One more concern is the definition of intact ACL. Pre-operative assessment performed by clinical test and/or MRI study can under- or over-estimate the prevalence of ACL lesion. The presence of bone deformities, osteophytes or soft tissue contracture may alter the perception of antero-posterior laxity [2]. Our preferred option is intra-operative assessment under direct visualisation. We use a tendon hook and pass it around the native ACL and give a hard pull. If the ligament gets pulled off then clearly the ACL was deficient but if it does not then it is considered functionally intact. We have used this criterion for the last 35 years and have not found any reasons/evidence to change our practice. It is possible that an anatomically intact ACL has already lost its functional role due to degenerative changes in the microstructure, as has been reported by Trompeter et al. [32], who showed that greater than two out of three ACLs found to be macroscopically normal during TKA present moderate-to-severe disease at microscopic assessment.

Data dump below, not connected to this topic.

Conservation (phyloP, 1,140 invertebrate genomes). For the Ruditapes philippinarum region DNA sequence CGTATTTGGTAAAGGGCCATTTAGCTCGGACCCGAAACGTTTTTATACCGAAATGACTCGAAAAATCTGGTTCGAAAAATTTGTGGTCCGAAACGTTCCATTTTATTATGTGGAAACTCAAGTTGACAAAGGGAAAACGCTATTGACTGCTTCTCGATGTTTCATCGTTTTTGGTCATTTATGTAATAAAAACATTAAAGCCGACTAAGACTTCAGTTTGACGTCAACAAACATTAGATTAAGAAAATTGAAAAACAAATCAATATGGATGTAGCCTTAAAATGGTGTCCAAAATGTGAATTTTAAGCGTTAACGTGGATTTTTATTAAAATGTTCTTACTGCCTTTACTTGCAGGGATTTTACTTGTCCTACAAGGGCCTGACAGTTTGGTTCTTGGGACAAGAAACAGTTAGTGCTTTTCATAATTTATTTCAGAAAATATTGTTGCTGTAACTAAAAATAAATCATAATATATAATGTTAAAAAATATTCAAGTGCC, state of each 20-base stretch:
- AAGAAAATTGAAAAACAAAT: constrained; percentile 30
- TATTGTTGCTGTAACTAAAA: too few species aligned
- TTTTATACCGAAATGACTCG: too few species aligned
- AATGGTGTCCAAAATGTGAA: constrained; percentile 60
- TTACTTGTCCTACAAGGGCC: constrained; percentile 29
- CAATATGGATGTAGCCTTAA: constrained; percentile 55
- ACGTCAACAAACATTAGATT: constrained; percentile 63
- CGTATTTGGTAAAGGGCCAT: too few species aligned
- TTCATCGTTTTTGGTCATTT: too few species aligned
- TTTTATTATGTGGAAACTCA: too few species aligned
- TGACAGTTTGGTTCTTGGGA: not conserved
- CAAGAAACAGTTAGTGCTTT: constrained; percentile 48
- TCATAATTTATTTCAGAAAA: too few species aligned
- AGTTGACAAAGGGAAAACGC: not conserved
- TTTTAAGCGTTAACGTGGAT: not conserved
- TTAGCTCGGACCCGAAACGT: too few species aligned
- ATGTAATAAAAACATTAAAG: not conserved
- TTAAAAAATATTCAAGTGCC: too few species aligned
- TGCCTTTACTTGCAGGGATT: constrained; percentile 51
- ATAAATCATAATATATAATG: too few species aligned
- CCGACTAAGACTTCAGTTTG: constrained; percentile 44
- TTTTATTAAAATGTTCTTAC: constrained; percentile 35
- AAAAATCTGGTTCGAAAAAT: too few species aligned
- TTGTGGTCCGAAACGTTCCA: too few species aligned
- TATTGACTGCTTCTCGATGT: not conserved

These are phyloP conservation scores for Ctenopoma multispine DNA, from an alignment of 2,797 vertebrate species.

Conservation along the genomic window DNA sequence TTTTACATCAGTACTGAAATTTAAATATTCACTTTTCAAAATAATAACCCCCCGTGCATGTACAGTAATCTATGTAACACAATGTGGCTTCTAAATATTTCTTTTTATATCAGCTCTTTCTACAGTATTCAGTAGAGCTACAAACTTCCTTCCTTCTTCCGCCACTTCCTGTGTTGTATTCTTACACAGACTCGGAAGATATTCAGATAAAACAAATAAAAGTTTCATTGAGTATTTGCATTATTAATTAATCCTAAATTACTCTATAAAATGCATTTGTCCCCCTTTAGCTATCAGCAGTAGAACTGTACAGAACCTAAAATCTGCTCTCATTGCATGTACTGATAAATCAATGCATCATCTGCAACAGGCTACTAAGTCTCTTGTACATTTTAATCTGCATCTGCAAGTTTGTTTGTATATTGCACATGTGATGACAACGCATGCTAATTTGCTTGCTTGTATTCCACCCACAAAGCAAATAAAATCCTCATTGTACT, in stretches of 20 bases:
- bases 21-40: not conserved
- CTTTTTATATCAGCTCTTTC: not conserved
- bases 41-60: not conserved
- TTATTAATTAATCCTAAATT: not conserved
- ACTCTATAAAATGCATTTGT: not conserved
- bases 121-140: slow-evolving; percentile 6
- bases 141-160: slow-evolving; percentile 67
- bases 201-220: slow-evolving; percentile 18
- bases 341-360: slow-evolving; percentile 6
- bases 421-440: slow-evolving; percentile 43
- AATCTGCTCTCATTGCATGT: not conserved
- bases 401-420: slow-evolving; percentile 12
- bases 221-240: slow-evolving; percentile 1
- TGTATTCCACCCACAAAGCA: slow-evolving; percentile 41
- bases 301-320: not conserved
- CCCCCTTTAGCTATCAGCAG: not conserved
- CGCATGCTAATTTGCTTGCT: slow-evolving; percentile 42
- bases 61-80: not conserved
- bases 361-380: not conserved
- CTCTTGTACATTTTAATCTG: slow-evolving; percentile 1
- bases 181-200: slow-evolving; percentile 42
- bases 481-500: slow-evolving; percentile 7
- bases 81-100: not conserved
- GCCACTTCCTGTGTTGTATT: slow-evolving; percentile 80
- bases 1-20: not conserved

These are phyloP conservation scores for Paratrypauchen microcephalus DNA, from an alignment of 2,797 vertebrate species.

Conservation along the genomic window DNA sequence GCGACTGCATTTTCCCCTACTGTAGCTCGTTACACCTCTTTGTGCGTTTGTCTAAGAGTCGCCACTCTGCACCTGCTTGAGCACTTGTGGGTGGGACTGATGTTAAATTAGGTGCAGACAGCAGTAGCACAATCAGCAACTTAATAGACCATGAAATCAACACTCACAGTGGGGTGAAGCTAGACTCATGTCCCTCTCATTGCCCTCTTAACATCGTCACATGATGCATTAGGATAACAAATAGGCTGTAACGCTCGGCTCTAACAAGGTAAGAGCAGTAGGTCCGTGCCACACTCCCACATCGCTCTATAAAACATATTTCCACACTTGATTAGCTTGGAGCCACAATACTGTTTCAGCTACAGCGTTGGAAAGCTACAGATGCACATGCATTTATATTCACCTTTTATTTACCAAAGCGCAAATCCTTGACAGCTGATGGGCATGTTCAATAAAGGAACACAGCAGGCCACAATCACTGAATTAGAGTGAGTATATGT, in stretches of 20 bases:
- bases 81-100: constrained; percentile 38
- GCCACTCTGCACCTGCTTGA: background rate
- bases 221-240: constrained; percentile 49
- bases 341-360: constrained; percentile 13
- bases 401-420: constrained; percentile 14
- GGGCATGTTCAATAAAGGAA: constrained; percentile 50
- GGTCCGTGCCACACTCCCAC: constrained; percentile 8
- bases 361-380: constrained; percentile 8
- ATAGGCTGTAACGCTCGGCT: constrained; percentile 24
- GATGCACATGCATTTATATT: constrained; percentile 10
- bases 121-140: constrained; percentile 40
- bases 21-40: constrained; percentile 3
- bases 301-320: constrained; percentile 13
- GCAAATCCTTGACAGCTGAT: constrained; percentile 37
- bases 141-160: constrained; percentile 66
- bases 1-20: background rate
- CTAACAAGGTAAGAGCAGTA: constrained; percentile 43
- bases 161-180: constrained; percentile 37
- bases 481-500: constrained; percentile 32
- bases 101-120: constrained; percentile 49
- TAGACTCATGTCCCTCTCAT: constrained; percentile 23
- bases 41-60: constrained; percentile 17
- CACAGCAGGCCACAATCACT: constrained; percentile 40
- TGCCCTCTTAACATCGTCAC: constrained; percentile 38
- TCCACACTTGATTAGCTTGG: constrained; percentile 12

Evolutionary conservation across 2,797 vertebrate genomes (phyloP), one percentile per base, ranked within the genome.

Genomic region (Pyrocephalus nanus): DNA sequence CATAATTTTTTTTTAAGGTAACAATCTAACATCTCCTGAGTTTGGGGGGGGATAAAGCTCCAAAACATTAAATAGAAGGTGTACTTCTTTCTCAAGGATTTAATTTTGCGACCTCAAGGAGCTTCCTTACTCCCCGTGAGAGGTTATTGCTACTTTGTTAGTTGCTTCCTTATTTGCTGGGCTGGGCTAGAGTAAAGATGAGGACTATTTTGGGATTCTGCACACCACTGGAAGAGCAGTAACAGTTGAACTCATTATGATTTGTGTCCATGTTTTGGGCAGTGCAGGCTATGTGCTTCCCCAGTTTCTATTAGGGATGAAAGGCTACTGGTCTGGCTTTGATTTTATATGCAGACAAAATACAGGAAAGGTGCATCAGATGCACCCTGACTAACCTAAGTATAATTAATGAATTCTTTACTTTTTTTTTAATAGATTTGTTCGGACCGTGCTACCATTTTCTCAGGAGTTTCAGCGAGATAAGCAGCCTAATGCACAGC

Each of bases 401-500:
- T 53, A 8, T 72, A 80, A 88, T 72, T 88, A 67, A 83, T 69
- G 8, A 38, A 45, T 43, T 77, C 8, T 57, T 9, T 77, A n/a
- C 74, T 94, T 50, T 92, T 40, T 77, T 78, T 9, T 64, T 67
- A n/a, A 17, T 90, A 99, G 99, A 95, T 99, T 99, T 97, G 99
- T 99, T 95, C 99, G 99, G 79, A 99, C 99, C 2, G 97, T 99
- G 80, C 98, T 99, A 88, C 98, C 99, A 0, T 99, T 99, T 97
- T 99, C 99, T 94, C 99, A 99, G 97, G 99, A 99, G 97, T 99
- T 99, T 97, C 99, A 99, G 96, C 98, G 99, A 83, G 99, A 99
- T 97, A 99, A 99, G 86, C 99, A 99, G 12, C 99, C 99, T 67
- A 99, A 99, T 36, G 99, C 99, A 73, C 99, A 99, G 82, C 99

Results

Biomechanical studies

An in vitro robotic studies by Suggs showed that knee stability is not altered by a medial fixed bearing UKA but they conclude that ACL is essential to avoid greater anterior tibial translation [29]. Their findings on similar ACL forces in the native knee and following UKA led to the conclusion that ACL also plays a role in the latter condition. Of course this is true assuming that UKA is well balanced with equal flexion and extension gaps, otherwise it may happen that ACL loses its physiological strain, thus rendering it non-functional. Citak et al. [5] demonstrated restored knee kinematics after performing a combined ACL reconstruction and fixed bearing UKA on cadaver specimens. In particular, there was no significant difference in lateral compartment translation during the Lachman and pivot shift tests between the ACL-intact UKA and the ACL-reconstructed UKA.